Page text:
Six Financial New Year’s Resolutions You’ll Actually Keep

By Chad Fisher

A new year represents the opportunity to set goals that can enhance future health and happiness. While losing weight, finding a romantic partner and getting organized are all respectable goals, it’s also essential for a person to create realistic resolutions that can set them on the right track for a better financial future.

According to a Google Consumer survey commissioned by TransUnion, almost a quarter of Americans polled in August claimed that they had given up on their 2013 financial resolutions. For this reason, it’s important to create simple and measurable resolutions that are capable of being kept.

With the new year just around the corner, now is the right time to get back on track by considering a few finance resolutions that are easy to implement. By setting the following six goals, you can successfully save money and improve your finances for the upcoming year.

Curtailing expenses is an ongoing battle for many American consumers who know that any money they save can be redirected toward planning for their future. However, it’s impossible to spend less money without understanding exactly where your money is going throughout the year.

According to Forbes, the first step to take when planning your resolutions is to evaluate your expenditures. When doing so, be sure to include even minor purchases, such as beauty treatments or your morning coffee. Often, it is the minor purchases that add up over time, and many of these can be eliminated by performing the services yourself.

With so much focus placed on saving on everyday expenses, it can be easy to forget about planning for your retirement.
If you’ve grown delinquent on your retirement savings, you’re not alone. Almost two-thirds of Americans have not been contributing correctly to retirement funds. If the company you work for offers a 401(k) plan, then Time magazine recommends raising your contributions. This is especially important if the company matches the amount you contribute.
Working with a financial planner is another effective way to save for your retirement, so that you can maximize your portfolio’s growth.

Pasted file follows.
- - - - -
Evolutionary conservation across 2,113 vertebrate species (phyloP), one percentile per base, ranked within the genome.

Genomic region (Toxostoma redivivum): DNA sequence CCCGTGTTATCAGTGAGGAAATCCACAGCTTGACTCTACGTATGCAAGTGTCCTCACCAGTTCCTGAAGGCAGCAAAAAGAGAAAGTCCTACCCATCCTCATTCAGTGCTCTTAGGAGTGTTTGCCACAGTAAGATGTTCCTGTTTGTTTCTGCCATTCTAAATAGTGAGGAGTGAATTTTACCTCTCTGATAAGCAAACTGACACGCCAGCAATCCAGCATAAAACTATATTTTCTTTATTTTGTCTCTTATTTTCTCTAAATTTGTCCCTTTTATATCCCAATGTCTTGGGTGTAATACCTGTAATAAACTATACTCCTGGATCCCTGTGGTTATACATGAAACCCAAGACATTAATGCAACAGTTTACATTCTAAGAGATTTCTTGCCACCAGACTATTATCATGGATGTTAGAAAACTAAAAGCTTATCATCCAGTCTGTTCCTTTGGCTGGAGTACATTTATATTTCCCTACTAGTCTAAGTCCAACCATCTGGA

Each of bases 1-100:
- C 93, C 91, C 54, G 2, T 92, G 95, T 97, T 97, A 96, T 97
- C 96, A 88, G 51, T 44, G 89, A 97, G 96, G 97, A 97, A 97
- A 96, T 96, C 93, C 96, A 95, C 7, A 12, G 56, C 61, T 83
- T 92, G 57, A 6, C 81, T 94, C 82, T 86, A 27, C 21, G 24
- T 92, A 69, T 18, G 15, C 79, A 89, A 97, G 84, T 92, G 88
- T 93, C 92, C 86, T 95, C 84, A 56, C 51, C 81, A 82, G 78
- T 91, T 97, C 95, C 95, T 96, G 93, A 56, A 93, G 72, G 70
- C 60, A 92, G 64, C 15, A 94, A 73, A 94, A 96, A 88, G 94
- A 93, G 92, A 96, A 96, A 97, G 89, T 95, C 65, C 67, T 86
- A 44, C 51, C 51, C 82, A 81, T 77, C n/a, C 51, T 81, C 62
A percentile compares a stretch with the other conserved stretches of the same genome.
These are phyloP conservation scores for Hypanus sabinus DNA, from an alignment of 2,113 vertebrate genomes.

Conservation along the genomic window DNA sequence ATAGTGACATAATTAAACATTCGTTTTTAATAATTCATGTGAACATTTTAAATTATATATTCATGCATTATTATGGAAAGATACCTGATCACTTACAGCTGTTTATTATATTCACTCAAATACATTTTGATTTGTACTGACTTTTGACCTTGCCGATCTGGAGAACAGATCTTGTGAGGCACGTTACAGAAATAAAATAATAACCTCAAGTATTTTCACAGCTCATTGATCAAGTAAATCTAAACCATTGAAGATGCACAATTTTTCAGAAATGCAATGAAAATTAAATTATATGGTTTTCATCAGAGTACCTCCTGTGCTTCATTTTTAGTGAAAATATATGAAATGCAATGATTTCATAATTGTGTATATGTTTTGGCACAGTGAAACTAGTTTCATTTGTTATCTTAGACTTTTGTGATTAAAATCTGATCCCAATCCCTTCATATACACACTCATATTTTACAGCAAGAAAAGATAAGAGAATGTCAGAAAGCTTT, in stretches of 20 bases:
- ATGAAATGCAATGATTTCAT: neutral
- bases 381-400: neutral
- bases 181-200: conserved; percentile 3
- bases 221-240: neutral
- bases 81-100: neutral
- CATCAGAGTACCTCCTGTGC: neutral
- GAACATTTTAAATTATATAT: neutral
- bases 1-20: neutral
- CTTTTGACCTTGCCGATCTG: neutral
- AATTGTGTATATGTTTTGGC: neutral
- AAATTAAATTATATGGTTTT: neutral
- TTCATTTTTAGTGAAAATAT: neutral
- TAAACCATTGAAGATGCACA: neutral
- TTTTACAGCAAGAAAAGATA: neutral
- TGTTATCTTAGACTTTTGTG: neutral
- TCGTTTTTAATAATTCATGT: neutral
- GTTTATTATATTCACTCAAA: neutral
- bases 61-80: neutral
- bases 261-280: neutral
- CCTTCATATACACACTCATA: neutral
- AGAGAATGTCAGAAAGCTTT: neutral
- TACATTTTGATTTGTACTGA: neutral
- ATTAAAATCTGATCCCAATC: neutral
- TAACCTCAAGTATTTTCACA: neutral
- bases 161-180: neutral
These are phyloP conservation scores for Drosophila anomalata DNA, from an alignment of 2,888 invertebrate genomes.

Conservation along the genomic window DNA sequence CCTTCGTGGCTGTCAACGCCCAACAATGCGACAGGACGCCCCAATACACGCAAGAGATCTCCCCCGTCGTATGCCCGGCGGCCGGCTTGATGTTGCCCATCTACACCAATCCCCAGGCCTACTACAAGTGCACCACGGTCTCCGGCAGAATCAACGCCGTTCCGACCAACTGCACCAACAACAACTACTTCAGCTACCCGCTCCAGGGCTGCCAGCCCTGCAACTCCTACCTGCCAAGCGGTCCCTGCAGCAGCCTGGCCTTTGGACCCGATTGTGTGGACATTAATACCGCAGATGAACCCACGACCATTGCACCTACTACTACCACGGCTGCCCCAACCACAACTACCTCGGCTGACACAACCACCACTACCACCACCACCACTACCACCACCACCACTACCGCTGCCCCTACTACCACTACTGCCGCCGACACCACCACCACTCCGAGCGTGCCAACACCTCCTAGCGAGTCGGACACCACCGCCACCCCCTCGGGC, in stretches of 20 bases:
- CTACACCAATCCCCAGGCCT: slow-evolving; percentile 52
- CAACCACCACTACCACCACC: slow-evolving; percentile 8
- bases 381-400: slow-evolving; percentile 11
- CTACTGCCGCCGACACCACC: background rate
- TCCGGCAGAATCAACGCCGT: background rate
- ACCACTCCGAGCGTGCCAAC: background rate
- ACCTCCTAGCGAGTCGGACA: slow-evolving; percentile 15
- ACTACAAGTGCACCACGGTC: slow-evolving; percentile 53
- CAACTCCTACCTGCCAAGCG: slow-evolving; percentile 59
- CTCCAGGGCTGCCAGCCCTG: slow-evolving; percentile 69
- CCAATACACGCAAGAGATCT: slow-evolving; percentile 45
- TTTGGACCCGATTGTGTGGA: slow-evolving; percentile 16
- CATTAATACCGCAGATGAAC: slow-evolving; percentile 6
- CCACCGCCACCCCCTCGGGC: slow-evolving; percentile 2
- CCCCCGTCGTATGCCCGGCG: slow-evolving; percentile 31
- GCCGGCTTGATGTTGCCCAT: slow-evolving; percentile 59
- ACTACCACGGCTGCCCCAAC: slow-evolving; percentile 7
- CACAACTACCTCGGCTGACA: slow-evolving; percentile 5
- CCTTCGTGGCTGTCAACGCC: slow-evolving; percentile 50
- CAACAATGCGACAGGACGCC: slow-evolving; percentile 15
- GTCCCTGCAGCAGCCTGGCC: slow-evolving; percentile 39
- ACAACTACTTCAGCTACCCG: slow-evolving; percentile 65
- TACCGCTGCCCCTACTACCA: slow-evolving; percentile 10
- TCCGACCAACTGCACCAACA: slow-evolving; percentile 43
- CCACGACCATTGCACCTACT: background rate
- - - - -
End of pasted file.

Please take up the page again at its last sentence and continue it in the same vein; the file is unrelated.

Making more money is a common goal among Americans today; however, few people take the initiative it requires to increase their income. While there might be factors you cannot always control regarding your pay rate, there are several things you can do to make this resolution come true.

Those who are currently employed in a career they find satisfying can take advantage of the new fiscal year and ask for a raise or promotion. If you are considering a new job or career, then going back to school can earn you the credentials to go after a position with a higher salary. Doing so might require an initial investment, but can lead to increased earnings (and potentially higher job satisfaction) over time.

Couples who have joint finances frequently have one partner who is more involved with the financial planning than the other. Unfortunately, when one partner is left in the dark concerning the figures, it can lead to serious financial problems.
Those with joint accounts should set aside a time each month to go over the last month’s expenses and income. Each partner should have an input into how these joint accounts are managed in order for these shared finances to stay balanced.

The average family should have approximately three to six months’ salary set aside in an account that is designated specifically for emergencies. This emergency fund should be able to cover all expenses, including mortgage and car payments, utility costs, and the necessities for daily living, in the event that a family member loses his job or falls ill.
Although this amount might be daunting, it can be achieved by making an effort to contribute a small amount to the account each month. Those who are not used to saving can set up automatic transfers from their accounts in an amount that will hardly be noticed.

In addition to saving money for emergencies and retirement, it’s also important to pay off debt before it affects your financial standing. The first thing you should do to pay off debt is obtain a copy of your credit report so that you can clearly see all outstanding balances. With this report in hand, begin to work through each line of credit to determine which one can be paid off first. As a general rule, you should always aim to first pay off credit lines with the highest interest rates. Then you can begin to pay off any additional debt that is left over. Be cautious about opening any new credit lines that could affect your ability to pay current amounts owed.

As 2014 arrives, financial concerns should be at the top of your list of resolutions. By focusing on redirecting your savings toward retirement, scheduling sessions to communicate regarding joint finances and finding ways to increase your income, you can enter the new year with a refreshed outlook that will positively impact your future financial security.
Chad Fisher writes for (), a leading portal for personal finance news and features, offering visitors the latest information on everything from interest rates to strategies on saving money, managing a budget and getting out of debt.

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